Setting your (medical) records straight
If you have been practicing in Washington for several years, it is a good bet you have not reviewed the Practice Act since your initial licensing. It is important to remember, however, that the rules do periodically change. You should include a review of the Practice Act in your continuing education plans every few years to avoid inadvertent violations. Since the “Act” is not a thrilling read, I thought I would try to provide a more palatable review of the section generating the most violations.
WAC 246-933-320 (7) deals with records. While the old vinyl type has made a bit of a comeback, our litigious society is ensuring a healthy future for the medical variety. By Washington law, every veterinarian must keep daily written records of all animals treated. Simple enough, but just remember “The Act” now mandates that they must be legible.
Record rules apply to all private-practice veterinarians regardless of the type of practice. However, records for food and fiber producing animals, those kept in herds or flocks, do not have to identify each individual animal. These records may be organized by hard/flock under the individual client. The records of companion animal litters that are under three months of age and not yet permanently placed may be kept on a single record for the litter on the mother’s record.
The following list of standard information must be on each medical record:
- Owner information – name, address, phone number
- Identification of the animal or group – name or number
- Description of the individual animal (or as applicable for group) – species, breed, age, weight, color
- Record of immunizations
- Beginning and ending dates of custody
- If applicable (limited service shelters for example) – documentation of low-income status of owner
Furthermore, the following additional information showing reason for care and justification for treatment is required:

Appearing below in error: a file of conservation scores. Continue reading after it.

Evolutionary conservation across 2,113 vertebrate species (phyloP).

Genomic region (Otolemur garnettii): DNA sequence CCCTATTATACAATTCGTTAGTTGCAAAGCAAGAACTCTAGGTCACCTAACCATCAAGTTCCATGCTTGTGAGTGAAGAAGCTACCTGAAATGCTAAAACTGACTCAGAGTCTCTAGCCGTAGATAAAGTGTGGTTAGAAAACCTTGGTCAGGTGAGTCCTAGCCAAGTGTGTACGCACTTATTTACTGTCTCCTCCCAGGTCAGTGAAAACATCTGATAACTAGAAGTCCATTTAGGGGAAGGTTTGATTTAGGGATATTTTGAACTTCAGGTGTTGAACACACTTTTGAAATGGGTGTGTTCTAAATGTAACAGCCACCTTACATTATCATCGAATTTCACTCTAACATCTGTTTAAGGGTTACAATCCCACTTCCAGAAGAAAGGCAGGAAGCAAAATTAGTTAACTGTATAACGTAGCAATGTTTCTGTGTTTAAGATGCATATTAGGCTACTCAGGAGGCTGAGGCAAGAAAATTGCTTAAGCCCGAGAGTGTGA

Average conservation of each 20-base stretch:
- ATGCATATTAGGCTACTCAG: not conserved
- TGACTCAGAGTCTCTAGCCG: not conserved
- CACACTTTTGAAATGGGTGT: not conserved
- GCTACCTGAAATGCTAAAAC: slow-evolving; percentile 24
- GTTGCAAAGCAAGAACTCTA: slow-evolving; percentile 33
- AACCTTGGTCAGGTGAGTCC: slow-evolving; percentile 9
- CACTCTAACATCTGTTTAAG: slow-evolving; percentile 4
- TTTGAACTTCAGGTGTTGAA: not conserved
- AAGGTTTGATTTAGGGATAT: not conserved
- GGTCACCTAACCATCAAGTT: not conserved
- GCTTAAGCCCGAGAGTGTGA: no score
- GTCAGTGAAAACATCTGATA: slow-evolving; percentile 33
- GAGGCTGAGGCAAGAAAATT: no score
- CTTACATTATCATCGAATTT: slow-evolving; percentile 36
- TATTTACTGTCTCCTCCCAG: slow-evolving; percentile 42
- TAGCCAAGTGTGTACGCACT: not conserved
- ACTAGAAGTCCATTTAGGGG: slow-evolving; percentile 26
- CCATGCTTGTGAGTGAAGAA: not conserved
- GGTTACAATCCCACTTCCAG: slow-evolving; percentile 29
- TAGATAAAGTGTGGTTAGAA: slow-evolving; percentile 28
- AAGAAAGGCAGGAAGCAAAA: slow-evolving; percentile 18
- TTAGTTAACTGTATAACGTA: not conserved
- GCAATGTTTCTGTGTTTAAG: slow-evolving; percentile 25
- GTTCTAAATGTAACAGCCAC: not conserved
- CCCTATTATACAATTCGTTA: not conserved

- History of the animal’s condition as it pertains to its medical status.
- Physical exam findings, recommended diagnostic tests and performed diagnostic tests with results.
- Provisional or final diagnosis
- Any treatment administered, performed or recommended.
In terms of treatment, the following must be documented in the record:
- Names, dosage, route, and amount of any medication administered or prescribed including anesthetic agents
- Description of any surgery performed
- Progress of the patient
It is also highly recommended, but not legally required, to note down any declined treatments. The simple phrase, “Recommended , owner declined,” starves lawyers.
All medical records must be kept for a minimum of three years after the last time the animal was examined or treated, although the WSVMA recommends eight years to help protect you in the event of legal action. Your liability insurance may have other requirements. If a client requests a copy of their records, a copy must be available within 10 working days of the request. However, by law, the records must be “available as promptly as required under the circumstances.” Keep in mind that failure of the client to pay for services is not a defensible reason to withhold copies of medical records. Unnecessary delays of pertinent medical records in an emergency may be a violation. Veterinarians may charge the client a reasonable fee for copies of the records.
Radiographs and other medical images are part of the medical record and belong to the facility that prepared them. When authorized by the pet’s owner, the radiographs must be released to other veterinarians. Upon request from the originating facility they must be returned by the “borrowing” facility within 10 working days. If the originating veterinarian provides a copy of the medical image, he or she may charge the actual costs of duplicating the medical image.
Remember, no practitioner relishes record keeping. It is a time consuming activity that generates no glory or revenue, but beyond good medicine, it is your best defense against legal action.
To access Washington Administrative Code 246-933-320(7), click here.
By Linda Crider, DVM
Posted November 3, 2017